A newly published study shows that landslides triggered by seismic vibrations will be a major hazard of large earthquakes. The study offers better ways to model and forecast these landslides, offering foresight to the people who plan emergency quake response.

Earthquakes cause several distinct varieties of damage. Some of these are fairly well understood in theory, and experts can make useful scenarios for them. These include the “big four” of shaking damage to buildings, tsunamis, ground liquefaction, and fault motion. We can counter their respective threats by computer-tested structure designs, tsunami modeling and warnings, liquefaction hazard maps, and regulations keeping structures away from active faults.

Landslides are kind of a wild card, though. The typical urban landslide occurs when gravity overrules the strength of a hillslope, because heavy rainfall lubricates it or human activities disturb it (usually both at once). Common landslides can be fairly well assessed by geotechnical professionals, and geological agencies have been preparing maps of this general hazard for many years.

Earthquake landsliding is a different animal that typical methods can’t predict, and they can have devastating effects. For instance, the 2008 Wenchuan earthquake in China caused an estimated 60,000 landslides, which were responsible for tens of thousands of deaths. Few studies have made systematic surveys of landslides after earthquakes, so we don’t have good databases to work from—and those are only trustworthy for the specific geologic setting of their locations.

The new study in the Bulletin of the Seismological Society of America, led by the University of Washington’s Kate Allstadt, tests a new method of simulating earthquake motions and the resulting landslides. Alstadt picked the Seattle region: it’s well mapped by geologists, intensively studied by seismologists, and widely prone to landslides given its rainy climate and mix of subsurface materials. Moreover, the city is cut by the Seattle Fault, which last ruptured around the year 900 and is capable of a magnitude-7 earthquake at shallow depths.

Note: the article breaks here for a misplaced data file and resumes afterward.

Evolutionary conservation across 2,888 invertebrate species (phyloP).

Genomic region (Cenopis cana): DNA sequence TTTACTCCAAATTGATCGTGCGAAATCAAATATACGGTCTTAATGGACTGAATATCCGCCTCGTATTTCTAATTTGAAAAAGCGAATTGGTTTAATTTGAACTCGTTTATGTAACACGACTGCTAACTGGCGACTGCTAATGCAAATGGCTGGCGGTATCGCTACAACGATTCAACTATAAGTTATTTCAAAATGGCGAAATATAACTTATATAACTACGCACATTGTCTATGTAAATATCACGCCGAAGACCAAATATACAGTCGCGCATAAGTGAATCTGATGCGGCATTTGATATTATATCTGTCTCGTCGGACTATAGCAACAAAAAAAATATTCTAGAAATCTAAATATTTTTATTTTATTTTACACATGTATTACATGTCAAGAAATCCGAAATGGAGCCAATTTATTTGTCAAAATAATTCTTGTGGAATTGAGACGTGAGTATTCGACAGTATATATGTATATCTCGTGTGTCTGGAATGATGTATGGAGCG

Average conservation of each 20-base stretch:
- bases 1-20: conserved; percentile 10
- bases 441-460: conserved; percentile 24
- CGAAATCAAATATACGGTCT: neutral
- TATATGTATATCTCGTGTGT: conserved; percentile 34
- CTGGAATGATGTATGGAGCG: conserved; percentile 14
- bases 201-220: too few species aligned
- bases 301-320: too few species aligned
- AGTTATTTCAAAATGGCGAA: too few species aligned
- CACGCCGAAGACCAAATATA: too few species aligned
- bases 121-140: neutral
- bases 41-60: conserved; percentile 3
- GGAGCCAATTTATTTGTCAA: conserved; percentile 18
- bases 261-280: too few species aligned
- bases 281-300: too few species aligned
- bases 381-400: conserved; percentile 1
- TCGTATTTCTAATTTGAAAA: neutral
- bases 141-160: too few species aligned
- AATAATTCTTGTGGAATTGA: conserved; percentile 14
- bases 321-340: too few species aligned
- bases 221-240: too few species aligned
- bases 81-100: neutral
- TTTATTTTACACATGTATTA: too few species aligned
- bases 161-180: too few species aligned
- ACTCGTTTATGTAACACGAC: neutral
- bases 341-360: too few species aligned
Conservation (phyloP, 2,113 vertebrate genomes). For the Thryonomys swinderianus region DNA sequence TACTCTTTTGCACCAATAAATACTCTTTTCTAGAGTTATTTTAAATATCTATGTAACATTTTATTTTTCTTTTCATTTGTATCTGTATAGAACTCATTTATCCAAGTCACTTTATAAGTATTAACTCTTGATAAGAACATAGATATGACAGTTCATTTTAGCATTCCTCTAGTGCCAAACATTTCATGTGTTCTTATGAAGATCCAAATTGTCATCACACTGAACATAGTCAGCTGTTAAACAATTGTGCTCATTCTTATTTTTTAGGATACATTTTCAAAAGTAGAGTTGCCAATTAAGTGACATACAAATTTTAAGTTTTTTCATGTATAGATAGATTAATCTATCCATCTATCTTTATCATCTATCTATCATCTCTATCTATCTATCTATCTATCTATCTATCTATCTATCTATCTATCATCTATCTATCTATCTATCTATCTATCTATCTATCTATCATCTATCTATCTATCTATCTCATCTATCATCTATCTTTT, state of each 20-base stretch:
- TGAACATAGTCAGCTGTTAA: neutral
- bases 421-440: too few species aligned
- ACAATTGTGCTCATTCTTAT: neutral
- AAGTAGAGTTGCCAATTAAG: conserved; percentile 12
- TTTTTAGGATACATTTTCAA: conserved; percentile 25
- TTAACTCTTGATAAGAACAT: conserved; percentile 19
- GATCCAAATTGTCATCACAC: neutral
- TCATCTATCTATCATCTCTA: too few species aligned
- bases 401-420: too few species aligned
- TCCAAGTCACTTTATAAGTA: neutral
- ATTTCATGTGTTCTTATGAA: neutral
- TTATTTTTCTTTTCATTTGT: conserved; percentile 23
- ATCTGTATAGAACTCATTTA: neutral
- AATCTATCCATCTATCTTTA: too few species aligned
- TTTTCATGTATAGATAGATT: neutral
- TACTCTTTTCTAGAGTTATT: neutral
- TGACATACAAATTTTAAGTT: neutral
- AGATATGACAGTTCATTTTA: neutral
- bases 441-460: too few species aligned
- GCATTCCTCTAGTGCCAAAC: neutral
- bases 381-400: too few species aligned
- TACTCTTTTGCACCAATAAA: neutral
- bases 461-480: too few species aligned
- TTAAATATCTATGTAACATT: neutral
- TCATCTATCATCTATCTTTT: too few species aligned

Allstadt’s team took detailed maps of the city’s rocks and topography and calculated the generic landslide risk of every 5-meter square. Then they subjected the resulting model to the most realistic synthetic magnitude-7 Seattle Fault earthquake they could devise. In effect, they built a quake generator capable of turning out a wide range of plausible earthquakes and a fine-scaled sim-Seattle to unleash them on. This kind of study pushes the limits of today’s computers, and the details of Allstadt’s method—the tradeoffs she made and the simplifications she chose—will be of lasting interest to specialists.

Allstadt’s team tested two levels of soil saturation: the unusually dry conditions during the magnitude 6.8 Nisqually earthquake of 2001 and a totally wet scenario. This made a huge difference in their results. In the dry scenario, their synthetic magnitude-7 earthquake caused almost 5000 landslides that endangered about 1000 buildings—and the runout zones, where the landslides went, endangered twice as many more. For the wet scenario, 30,000 landslides put more than 16,000 buildings in peril. Here’s a sample of the resulting map, with downtown Seattle in the center.

Earthquake Landslide hazard map of Seattle
Seismic landslide hazard in the water-saturated scenario. From Allstadt et al., “A Scenario Study of Seismically Induced Landsliding in Seattle Using Broadband Synthetic Seismograms,” BSSA December 2013

A blowup of the downtown area shows the hazard to the interstate. The simulation documented threats to hundreds of kilometers of roads, pipelines and other infrastructure, especially in the runout areas.

Downtown Seattle Earthquake landslides
Interstate 5 runs past downtown Seattle. Its westernmost point is where the remarkable Freeway Park straddles the road. This scenario shows how landslides may add their own hazard to the shaking damages here.

One-third of these landslides were outside areas that the city considered slide-prone. That’s a vivid testimony to what we have been overlooking for all this time: earthquake landslides are not the same thing as regular landslides.

Allstadt’s methodology could be successfully applied to the Bay Area—I won’t say “easily,” because the prep work is immense and the computing resources are demanding, but the conceptual problem is just the same: heavily inhabited hillslopes, large earthquakes, well-mapped geology, lots of smart people and great coffee. A whole family of scenario earthquakes could be run to forecast likely landslide areas from an event of a given magnitude. Allstadt even suggests that landslide simulations could be run automatically after a major earthquake, using the fresh data not just to forecast the likely damage, but to nowcast it.

Forecasting the Risk of Earthquake-Related Landslides 25 October,2013Andrew Alden


Andrew Alden

Andrew Alden earned his geology degree at the University of New Hampshire and moved back to the Bay Area to work at the U.S. Geological Survey for six years. He has written on geology for About.com since its founding in 1997. In 2007, he started the Oakland Geology blog, which won recognition as “Best of the East Bay” from the East Bay Express in 2010. In writing about geology in the Bay Area and surroundings, he hopes to share some of the useful and pleasurable insights that geologists give us—not just facts about the deep past, but an attitude that might be called the deep present.

Read his previous contributions to QUEST, a project dedicated to exploring the Science of Sustainability.

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